The Torah provides very little guidance with regard to the procedures of a marriage. The method of finding a spouse, the form of the wedding ceremony, and the nature of the marital relationship are all explained in the Talmud.
According to the Talmud, 40 days before a male child is conceived, a voice from heaven announces whose daughter he is going to marry, literally a match made in heaven!
The Talmud specifies that a woman is acquired (i.e., to be a wife) in three ways: through money, a contract, and sexual intercourse. Ordinarily, all three of these conditions are satisfied, although only one is necessary to effect a binding marriage.
Acquisition by money is normally satisfied by the wedding ring. The wife's acceptance of the money is a symbolic way of demonstrating her acceptance of the husband. In all cases, the Talmud specifies that a woman can be acquired only with her consent, and not without it.
As part of the wedding ceremony, the husband gives the wife a ketubah, the marriage contract. The ketubah spells out the husband's obligations to the wife during marriage, conditions of inheritance upon his death, and obligations regarding the support of children of the marriage. It also provides for the wife's support in the event of divorce. The ketubah is often a beautiful work of calligraphy, framed and displayed in the home.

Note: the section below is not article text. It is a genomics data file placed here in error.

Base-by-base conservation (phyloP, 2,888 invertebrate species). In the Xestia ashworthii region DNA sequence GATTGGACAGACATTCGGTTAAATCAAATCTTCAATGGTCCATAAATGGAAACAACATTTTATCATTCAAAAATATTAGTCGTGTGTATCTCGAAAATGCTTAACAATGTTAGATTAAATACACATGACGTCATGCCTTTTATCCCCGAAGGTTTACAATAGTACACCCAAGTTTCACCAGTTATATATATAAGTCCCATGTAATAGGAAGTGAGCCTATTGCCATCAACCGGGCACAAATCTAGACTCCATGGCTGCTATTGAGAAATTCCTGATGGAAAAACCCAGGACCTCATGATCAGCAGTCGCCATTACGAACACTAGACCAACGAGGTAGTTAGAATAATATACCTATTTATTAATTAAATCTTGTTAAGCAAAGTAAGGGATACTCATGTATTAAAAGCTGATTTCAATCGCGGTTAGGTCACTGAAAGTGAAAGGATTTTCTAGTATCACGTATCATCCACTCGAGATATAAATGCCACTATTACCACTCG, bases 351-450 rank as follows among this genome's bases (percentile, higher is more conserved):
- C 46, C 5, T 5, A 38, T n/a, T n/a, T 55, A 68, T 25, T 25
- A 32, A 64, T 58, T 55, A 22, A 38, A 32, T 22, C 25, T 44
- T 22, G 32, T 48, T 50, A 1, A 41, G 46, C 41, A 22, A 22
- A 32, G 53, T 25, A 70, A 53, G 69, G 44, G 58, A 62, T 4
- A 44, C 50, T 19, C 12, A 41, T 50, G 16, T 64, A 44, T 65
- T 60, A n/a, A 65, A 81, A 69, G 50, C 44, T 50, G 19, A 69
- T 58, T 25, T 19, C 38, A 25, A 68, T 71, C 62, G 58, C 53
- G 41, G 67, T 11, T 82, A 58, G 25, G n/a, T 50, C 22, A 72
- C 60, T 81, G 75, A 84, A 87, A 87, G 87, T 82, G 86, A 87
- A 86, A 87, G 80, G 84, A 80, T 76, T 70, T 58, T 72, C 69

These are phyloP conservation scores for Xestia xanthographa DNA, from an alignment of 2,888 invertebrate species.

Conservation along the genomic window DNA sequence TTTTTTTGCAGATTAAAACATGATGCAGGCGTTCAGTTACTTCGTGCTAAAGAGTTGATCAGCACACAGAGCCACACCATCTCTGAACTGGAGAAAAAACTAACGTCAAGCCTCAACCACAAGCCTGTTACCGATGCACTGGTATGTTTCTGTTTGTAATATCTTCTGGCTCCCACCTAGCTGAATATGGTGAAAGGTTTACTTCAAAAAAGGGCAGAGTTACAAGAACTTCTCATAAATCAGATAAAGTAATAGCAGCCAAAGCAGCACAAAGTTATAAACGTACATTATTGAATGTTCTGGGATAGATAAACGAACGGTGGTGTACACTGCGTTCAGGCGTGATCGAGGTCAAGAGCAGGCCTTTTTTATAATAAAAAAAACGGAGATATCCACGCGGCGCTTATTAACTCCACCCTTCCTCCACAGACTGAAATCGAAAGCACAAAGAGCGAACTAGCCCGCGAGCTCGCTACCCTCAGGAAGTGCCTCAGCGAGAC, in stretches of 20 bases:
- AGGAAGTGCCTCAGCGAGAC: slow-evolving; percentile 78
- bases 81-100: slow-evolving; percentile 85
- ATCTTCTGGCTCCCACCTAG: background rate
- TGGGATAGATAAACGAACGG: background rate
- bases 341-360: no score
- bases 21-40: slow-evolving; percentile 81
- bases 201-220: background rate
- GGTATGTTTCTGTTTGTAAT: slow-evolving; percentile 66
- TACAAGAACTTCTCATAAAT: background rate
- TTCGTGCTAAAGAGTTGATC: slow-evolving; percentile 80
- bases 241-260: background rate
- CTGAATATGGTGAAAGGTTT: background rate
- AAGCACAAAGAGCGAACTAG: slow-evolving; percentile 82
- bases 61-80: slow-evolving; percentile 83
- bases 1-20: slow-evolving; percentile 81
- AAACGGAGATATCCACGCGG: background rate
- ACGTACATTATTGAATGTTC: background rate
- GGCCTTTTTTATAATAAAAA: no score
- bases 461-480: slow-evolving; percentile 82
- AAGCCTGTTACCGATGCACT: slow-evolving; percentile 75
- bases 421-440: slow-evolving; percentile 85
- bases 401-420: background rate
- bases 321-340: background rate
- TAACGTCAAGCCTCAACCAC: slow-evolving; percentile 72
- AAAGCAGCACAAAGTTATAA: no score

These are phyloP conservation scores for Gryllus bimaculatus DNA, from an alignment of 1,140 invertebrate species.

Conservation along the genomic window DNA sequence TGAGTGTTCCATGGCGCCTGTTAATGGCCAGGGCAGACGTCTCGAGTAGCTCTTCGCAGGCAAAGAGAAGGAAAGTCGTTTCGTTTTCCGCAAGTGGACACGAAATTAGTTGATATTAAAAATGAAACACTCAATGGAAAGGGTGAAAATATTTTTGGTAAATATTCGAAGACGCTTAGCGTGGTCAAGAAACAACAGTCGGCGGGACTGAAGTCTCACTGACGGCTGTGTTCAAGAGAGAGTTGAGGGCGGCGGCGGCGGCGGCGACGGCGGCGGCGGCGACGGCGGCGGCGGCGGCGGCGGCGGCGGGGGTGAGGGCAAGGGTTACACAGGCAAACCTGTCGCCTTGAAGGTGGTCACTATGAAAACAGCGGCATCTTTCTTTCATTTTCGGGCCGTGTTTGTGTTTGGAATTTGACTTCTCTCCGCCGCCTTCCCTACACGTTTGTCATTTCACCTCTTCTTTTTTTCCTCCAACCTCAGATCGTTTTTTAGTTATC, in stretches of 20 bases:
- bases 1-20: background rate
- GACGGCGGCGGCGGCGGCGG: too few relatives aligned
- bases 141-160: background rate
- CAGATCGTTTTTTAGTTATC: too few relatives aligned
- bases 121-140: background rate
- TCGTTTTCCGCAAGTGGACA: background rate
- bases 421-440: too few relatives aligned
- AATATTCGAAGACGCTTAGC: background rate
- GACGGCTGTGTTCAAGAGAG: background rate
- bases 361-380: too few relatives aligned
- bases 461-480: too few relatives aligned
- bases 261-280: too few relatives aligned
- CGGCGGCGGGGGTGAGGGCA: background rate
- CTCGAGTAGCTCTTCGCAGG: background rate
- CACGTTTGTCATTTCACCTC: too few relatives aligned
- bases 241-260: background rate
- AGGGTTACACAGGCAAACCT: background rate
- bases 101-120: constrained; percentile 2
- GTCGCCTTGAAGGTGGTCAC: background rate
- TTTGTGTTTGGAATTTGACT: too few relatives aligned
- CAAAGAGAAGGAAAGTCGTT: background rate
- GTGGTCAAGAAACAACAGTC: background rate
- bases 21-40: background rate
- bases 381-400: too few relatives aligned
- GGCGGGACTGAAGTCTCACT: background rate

The process of marriage occurs in two distinct stages: kiddushin (commonly translated as betrothal) and nisuin (full-fledged marriage). The relationship created by kiddushin can only be dissolved by death or divorce. However, the spouses do not live together at the time of the kiddushin, and the mutual obligations created by the marital relationship do not take effect until the nisuin is complete.
In the past, the kiddushin and nisuin would routinely occur as much as a year apart. During that time, the husband would prepare a home for the new family. Today, the two ceremonies are normally performed together.
Because marriage under Jewish law is essentially a private contractual agreement between a man and a woman, it does not require the presence of a rabbi or any other religious official. It is common, however, for rabbis to officiate.